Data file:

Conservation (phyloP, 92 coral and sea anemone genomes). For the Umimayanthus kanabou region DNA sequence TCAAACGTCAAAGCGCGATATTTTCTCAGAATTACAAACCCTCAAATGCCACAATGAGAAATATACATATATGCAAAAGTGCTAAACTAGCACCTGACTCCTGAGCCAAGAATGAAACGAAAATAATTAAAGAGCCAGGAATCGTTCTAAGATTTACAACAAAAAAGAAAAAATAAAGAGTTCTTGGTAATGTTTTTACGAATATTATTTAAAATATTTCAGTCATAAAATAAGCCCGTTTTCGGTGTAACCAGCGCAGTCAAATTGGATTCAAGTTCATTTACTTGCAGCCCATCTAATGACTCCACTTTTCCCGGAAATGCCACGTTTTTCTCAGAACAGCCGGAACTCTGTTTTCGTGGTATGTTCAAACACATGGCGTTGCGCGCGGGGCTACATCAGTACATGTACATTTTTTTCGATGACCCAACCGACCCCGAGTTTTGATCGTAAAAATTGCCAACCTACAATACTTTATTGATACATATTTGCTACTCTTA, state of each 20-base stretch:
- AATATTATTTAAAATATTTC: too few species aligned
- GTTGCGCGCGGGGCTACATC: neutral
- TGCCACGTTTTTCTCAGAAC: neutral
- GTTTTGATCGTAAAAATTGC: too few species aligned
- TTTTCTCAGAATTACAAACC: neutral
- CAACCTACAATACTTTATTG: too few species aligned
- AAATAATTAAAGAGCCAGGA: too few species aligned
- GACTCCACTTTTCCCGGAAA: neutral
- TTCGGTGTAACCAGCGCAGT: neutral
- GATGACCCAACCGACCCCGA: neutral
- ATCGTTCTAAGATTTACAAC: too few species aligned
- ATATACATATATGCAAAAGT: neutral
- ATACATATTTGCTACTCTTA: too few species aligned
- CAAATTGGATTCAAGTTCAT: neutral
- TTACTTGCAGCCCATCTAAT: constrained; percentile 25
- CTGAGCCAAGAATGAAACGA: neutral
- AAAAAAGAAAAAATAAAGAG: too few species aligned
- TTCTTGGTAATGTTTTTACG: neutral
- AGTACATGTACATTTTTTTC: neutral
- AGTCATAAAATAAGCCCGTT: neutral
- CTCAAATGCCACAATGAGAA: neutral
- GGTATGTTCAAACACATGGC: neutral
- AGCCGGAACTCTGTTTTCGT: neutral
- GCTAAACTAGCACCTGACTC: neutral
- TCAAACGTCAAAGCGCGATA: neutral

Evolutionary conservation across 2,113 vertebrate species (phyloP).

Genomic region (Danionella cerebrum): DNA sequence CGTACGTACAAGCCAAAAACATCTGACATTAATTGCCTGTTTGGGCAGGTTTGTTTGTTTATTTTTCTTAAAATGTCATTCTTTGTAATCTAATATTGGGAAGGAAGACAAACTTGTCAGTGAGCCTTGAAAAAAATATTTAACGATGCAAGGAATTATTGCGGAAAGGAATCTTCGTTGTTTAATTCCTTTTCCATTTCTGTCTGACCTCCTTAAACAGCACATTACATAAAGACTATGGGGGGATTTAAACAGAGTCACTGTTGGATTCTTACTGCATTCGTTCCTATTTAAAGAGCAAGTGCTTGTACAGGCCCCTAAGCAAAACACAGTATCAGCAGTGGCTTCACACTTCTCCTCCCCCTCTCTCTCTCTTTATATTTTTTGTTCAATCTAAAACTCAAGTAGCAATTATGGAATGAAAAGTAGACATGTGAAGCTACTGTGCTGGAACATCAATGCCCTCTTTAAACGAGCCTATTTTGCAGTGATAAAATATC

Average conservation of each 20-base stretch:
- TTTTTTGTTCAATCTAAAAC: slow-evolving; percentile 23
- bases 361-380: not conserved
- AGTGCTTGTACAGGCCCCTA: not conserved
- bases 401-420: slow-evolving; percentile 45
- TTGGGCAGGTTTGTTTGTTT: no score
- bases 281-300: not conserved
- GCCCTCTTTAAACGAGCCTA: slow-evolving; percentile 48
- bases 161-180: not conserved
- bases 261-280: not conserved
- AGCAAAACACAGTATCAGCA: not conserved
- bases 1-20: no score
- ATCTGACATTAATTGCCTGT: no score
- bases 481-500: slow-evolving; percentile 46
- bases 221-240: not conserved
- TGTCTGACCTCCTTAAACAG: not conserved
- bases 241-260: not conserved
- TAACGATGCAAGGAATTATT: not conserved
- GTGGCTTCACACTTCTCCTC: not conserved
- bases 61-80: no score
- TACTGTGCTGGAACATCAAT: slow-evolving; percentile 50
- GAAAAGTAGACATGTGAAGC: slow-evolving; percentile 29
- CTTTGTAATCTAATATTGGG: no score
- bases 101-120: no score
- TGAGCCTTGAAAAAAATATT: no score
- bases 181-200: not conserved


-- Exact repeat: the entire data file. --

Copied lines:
Conservation (phyloP, 92 coral and sea anemone genomes). For the Umimayanthus kanabou region DNA sequence TCAAACGTCAAAGCGCGATATTTTCTCAGAATTACAAACCCTCAAATGCCACAATGAGAAATATACATATATGCAAAAGTGCTAAACTAGCACCTGACTCCTGAGCCAAGAATGAAACGAAAATAATTAAAGAGCCAGGAATCGTTCTAAGATTTACAACAAAAAAGAAAAAATAAAGAGTTCTTGGTAATGTTTTTACGAATATTATTTAAAATATTTCAGTCATAAAATAAGCCCGTTTTCGGTGTAACCAGCGCAGTCAAATTGGATTCAAGTTCATTTACTTGCAGCCCATCTAATGACTCCACTTTTCCCGGAAATGCCACGTTTTTCTCAGAACAGCCGGAACTCTGTTTTCGTGGTATGTTCAAACACATGGCGTTGCGCGCGGGGCTACATCAGTACATGTACATTTTTTTCGATGACCCAACCGACCCCGAGTTTTGATCGTAAAAATTGCCAACCTACAATACTTTATTGATACATATTTGCTACTCTTA, state of each 20-base stretch:
- AATATTATTTAAAATATTTC: too few species aligned
- GTTGCGCGCGGGGCTACATC: neutral
- TGCCACGTTTTTCTCAGAAC: neutral
- GTTTTGATCGTAAAAATTGC: too few species aligned
- TTTTCTCAGAATTACAAACC: neutral
- CAACCTACAATACTTTATTG: too few species aligned
- AAATAATTAAAGAGCCAGGA: too few species aligned
- GACTCCACTTTTCCCGGAAA: neutral
- TTCGGTGTAACCAGCGCAGT: neutral
- GATGACCCAACCGACCCCGA: neutral
- ATCGTTCTAAGATTTACAAC: too few species aligned
- ATATACATATATGCAAAAGT: neutral
- ATACATATTTGCTACTCTTA: too few species aligned
- CAAATTGGATTCAAGTTCAT: neutral
- TTACTTGCAGCCCATCTAAT: constrained; percentile 25
- CTGAGCCAAGAATGAAACGA: neutral
- AAAAAAGAAAAAATAAAGAG: too few species aligned
- TTCTTGGTAATGTTTTTACG: neutral
- AGTACATGTACATTTTTTTC: neutral
- AGTCATAAAATAAGCCCGTT: neutral
- CTCAAATGCCACAATGAGAA: neutral
- GGTATGTTCAAACACATGGC: neutral
- AGCCGGAACTCTGTTTTCGT: neutral
- GCTAAACTAGCACCTGACTC: neutral
- TCAAACGTCAAAGCGCGATA: neutral

Evolutionary conservation across 2,113 vertebrate species (phyloP).

Genomic region (Danionella cerebrum): DNA sequence CGTACGTACAAGCCAAAAACATCTGACATTAATTGCCTGTTTGGGCAGGTTTGTTTGTTTATTTTTCTTAAAATGTCATTCTTTGTAATCTAATATTGGGAAGGAAGACAAACTTGTCAGTGAGCCTTGAAAAAAATATTTAACGATGCAAGGAATTATTGCGGAAAGGAATCTTCGTTGTTTAATTCCTTTTCCATTTCTGTCTGACCTCCTTAAACAGCACATTACATAAAGACTATGGGGGGATTTAAACAGAGTCACTGTTGGATTCTTACTGCATTCGTTCCTATTTAAAGAGCAAGTGCTTGTACAGGCCCCTAAGCAAAACACAGTATCAGCAGTGGCTTCACACTTCTCCTCCCCCTCTCTCTCTCTTTATATTTTTTGTTCAATCTAAAACTCAAGTAGCAATTATGGAATGAAAAGTAGACATGTGAAGCTACTGTGCTGGAACATCAATGCCCTCTTTAAACGAGCCTATTTTGCAGTGATAAAATATC

Average conservation of each 20-base stretch:
- TTTTTTGTTCAATCTAAAAC: slow-evolving; percentile 23
- bases 361-380: not conserved
- AGTGCTTGTACAGGCCCCTA: not conserved
- bases 401-420: slow-evolving; percentile 45
- TTGGGCAGGTTTGTTTGTTT: no score
- bases 281-300: not conserved
- GCCCTCTTTAAACGAGCCTA: slow-evolving; percentile 48
- bases 161-180: not conserved
- bases 261-280: not conserved
- AGCAAAACACAGTATCAGCA: not conserved
- bases 1-20: no score
- ATCTGACATTAATTGCCTGT: no score
- bases 481-500: slow-evolving; percentile 46
- bases 221-240: not conserved
- TGTCTGACCTCCTTAAACAG: not conserved
- bases 241-260: not conserved
- TAACGATGCAAGGAATTATT: not conserved
- GTGGCTTCACACTTCTCCTC: not conserved
- bases 61-80: no score
- TACTGTGCTGGAACATCAAT: slow-evolving; percentile 50
- GAAAAGTAGACATGTGAAGC: slow-evolving; percentile 29
- CTTTGTAATCTAATATTGGG: no score
- bases 101-120: no score
- TGAGCCTTGAAAAAAATATT: no score
- bases 181-200: not conserved